The Intentional Community

Partially burned out after a month trying to manage the Peace House while trying to get avowed “socialists” to live like ones in practice, I took a week get away trip with Robby Labowitz to Seattle for the start up ceremony of the Veterans for Peace caravan to Central Anerica. Even got a picture of Robby next to Jesse Jackson. Jackson was running for President then. Don’t know how Robby got past Secret Service!

When I returned starting in late March or early April?, apparently Diane Poole and Mark Coplan had realized what was happening to me. so they created a three-person intentional community at the tracks to guarantee food and a 24/7 presence at the Tracks.  In my absence I was included to be the third person to my delight and relief.

It was a rotating system where one-person prepared breakfast at the Peace House & delivered it to the Track community.  They then took the dirty dishes back to Peace House to clean.  That person would then made sure the Peace House was occupied & cleaned.  Later they would prepare dinner, often comprising of bread, juice and a large pot of hot vegetarian soup.  After they delivered dinner to the tracks which often fed 10-20 people.  That person would then guarantee that they would occupy the vigil site at the tracks over night and until dinner time the next day.   Meanwhile another person took dinner dishes back to Peace House to clean.  They would spend the night at Peace House and prepare breakfast for the next morning.  Don’t dare forgot coffee!  With this rotation system, each of us had a free day of responsibility every 3 days. 

We found it hard to get anyone else to take on this responsibility.   The system started to breakdown when Mark moved to Nicaragua, then Diane went to jail and eventually I went on the Caravan to El Salvador in late March 1989. 

More later on my full time period with Nuremberg Actions

I will eventually fill this page with many stories that I will eventually remember about the next year at the tracks with Nuremberg Actions before I left on a Caravan to El Salvador in mid March 1989. Hal Carlstad also went on this caravan in his truck. I was to spend some enjoyable times with Hal during the next two months in Central America and El Salvador.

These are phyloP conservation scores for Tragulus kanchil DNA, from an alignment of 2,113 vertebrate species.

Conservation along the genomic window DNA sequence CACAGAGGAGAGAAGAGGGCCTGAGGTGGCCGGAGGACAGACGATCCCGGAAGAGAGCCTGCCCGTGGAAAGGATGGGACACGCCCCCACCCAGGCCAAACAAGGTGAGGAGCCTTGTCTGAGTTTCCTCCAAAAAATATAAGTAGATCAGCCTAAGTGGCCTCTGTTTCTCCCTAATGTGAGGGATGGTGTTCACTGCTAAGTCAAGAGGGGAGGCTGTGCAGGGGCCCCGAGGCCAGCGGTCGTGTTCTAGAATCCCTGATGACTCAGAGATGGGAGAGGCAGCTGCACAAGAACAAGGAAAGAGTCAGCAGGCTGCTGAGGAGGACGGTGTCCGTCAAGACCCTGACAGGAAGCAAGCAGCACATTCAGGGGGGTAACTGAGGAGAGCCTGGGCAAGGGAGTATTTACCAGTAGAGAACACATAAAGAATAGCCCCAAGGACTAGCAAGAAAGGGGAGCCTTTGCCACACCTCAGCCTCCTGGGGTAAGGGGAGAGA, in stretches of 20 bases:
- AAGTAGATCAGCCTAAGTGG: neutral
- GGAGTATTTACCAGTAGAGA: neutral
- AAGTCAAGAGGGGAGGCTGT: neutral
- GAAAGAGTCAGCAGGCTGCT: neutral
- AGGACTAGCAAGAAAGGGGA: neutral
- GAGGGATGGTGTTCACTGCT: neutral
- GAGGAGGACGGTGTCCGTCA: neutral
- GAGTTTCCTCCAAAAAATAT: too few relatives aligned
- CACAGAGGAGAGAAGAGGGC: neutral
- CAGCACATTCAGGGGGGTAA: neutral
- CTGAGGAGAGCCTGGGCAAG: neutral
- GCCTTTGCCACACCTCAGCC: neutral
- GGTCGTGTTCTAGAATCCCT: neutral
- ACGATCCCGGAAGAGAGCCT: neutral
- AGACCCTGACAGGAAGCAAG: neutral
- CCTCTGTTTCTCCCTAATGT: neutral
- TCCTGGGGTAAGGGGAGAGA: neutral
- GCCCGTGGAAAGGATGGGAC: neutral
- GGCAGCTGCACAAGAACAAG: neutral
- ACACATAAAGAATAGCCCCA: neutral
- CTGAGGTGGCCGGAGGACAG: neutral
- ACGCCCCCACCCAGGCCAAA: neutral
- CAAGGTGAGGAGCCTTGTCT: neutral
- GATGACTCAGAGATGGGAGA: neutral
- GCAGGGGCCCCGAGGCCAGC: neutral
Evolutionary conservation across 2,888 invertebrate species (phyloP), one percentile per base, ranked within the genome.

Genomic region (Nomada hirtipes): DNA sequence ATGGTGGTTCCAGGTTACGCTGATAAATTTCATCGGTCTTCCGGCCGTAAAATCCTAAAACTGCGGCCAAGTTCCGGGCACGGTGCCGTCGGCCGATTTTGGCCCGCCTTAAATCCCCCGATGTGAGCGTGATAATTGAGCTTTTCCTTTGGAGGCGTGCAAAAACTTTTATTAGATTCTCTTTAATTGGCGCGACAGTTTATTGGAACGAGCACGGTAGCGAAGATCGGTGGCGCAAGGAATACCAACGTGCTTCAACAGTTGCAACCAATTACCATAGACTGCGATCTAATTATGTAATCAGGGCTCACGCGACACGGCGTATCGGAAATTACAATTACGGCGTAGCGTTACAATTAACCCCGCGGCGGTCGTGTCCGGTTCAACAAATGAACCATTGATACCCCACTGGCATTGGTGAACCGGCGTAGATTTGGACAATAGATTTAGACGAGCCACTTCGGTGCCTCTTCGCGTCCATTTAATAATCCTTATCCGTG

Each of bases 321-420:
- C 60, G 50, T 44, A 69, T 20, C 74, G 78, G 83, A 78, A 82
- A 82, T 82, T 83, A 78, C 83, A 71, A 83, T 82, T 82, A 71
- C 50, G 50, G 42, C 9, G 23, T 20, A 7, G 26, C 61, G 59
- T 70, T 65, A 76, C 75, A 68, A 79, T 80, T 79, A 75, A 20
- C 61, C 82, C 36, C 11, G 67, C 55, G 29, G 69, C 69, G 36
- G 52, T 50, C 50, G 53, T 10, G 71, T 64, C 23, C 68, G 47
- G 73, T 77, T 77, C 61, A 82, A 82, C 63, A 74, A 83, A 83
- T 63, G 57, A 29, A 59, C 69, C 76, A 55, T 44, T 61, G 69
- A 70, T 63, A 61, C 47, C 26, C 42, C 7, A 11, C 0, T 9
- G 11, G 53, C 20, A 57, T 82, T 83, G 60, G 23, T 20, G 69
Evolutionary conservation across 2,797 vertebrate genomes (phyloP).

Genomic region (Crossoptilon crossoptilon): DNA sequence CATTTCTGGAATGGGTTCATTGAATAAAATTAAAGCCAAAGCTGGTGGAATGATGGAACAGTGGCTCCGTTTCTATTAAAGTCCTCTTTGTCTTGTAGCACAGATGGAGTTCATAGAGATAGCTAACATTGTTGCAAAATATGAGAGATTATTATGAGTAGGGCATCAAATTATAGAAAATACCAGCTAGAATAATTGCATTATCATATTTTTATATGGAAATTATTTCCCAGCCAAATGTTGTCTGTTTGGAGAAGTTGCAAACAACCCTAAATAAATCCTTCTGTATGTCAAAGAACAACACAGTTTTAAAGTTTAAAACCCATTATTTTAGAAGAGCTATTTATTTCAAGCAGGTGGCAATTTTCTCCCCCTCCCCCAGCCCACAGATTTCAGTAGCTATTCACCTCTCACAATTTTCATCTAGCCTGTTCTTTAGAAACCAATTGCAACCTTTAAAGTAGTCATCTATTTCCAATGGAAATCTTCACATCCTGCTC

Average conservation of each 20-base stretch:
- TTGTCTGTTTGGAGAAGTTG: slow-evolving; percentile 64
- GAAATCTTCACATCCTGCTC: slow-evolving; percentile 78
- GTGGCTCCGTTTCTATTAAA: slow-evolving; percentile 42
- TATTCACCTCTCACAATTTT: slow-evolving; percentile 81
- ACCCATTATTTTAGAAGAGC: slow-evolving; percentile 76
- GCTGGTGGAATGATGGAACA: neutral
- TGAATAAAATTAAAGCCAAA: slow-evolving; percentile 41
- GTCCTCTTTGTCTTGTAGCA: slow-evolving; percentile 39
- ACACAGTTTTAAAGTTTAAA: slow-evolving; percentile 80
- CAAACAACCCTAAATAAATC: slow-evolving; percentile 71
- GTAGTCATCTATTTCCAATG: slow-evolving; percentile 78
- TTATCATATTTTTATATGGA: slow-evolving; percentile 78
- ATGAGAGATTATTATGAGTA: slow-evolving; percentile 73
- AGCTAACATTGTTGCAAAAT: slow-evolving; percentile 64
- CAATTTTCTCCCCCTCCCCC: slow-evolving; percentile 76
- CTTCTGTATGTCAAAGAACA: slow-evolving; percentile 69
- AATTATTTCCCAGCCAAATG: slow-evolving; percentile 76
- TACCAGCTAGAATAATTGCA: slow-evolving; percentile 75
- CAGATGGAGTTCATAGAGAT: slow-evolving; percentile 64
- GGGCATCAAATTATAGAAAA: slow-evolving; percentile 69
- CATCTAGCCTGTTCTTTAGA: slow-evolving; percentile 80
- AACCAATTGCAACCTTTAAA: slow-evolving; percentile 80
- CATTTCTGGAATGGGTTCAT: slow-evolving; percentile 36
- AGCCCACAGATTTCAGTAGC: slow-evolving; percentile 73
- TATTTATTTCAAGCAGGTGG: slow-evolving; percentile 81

Shock and Lost

I returned from El Salvador in June 1989 prior to the 2nd Anniversary of Nuremberg Actions on June 10th. I had been on buses for 4 days coming from San Salvador. I was partially feeling down and tired. A blossoming relationship with a young Salvadorian women seemed to have gone bad just before I had left. She was one of the daughters of the mother that was hosting several of us caravanners in her small tin roof mud walled hut on the side of the highway. They had been refugees from the earthquake a few years earlier, who had built some makeshift housing on the side of a major highway into San Salvador.

Now when I arrived at the Peace House, I found it empty and Scott Rutherford painting the inside. Scott had already put the house up for sale. Meanwhile most everyone I knew was no longer at the vigil site and the Spokes Council had been disbanded. I still don’t know what happened in my absence, but hopefully someone’s story will explain. I felt lost and hopeless to discover all this!

More Shock and Sadness

As bad as this was, I was to receive a third shock to my spirit. I had been the last of the Americans who had gone to El Salvador to remain with our host community. The newly elected death squad government was to take power on June 1st. I was worried about the community which had so bravely taken in American activists, so I waited until this transfer of power had happened. I thought, very wrongly, that as the official government these death squad people might be more restrained by my own government than they had been freelancing.

But first, before I left back to the U.S., I took a week trip to visit Mark and his wife, Anna at the time living in Managua, Nicaragua. I was also able to find (not easy) the gravesite of Ben Linder in Matagalpa  (nothing special making it stand out among 100s of others). Sent a picture and note that I had visited the site to Ben’s parents. Hope they found some comfort that Bin was still remember by someone who cared enough to find his gravesite. A large framed poster of Ben Linder on his unicycle, signed by his brother, hangs on the living room wall at the Peace House. It meant a great deal to me to find Ben’s grave as someone who doesn’t speak much Spanish, was traveling on his own in a country where you might think people would despise Americans. I was able to give Ben Linder his due respects from me!

Back in San Salvador, I discovered that my sleeping bag and a few other things had been given to the coordinator of the community group hosting us, Marta “Tita” Gusman, a sweet 24 year old mother of two. I visited with her and found out that she had given my sleeping bag to some FMLM guerillas. I gave her my approval, blessing and thanks for hosting our group. I was to leave El Salvador the following day.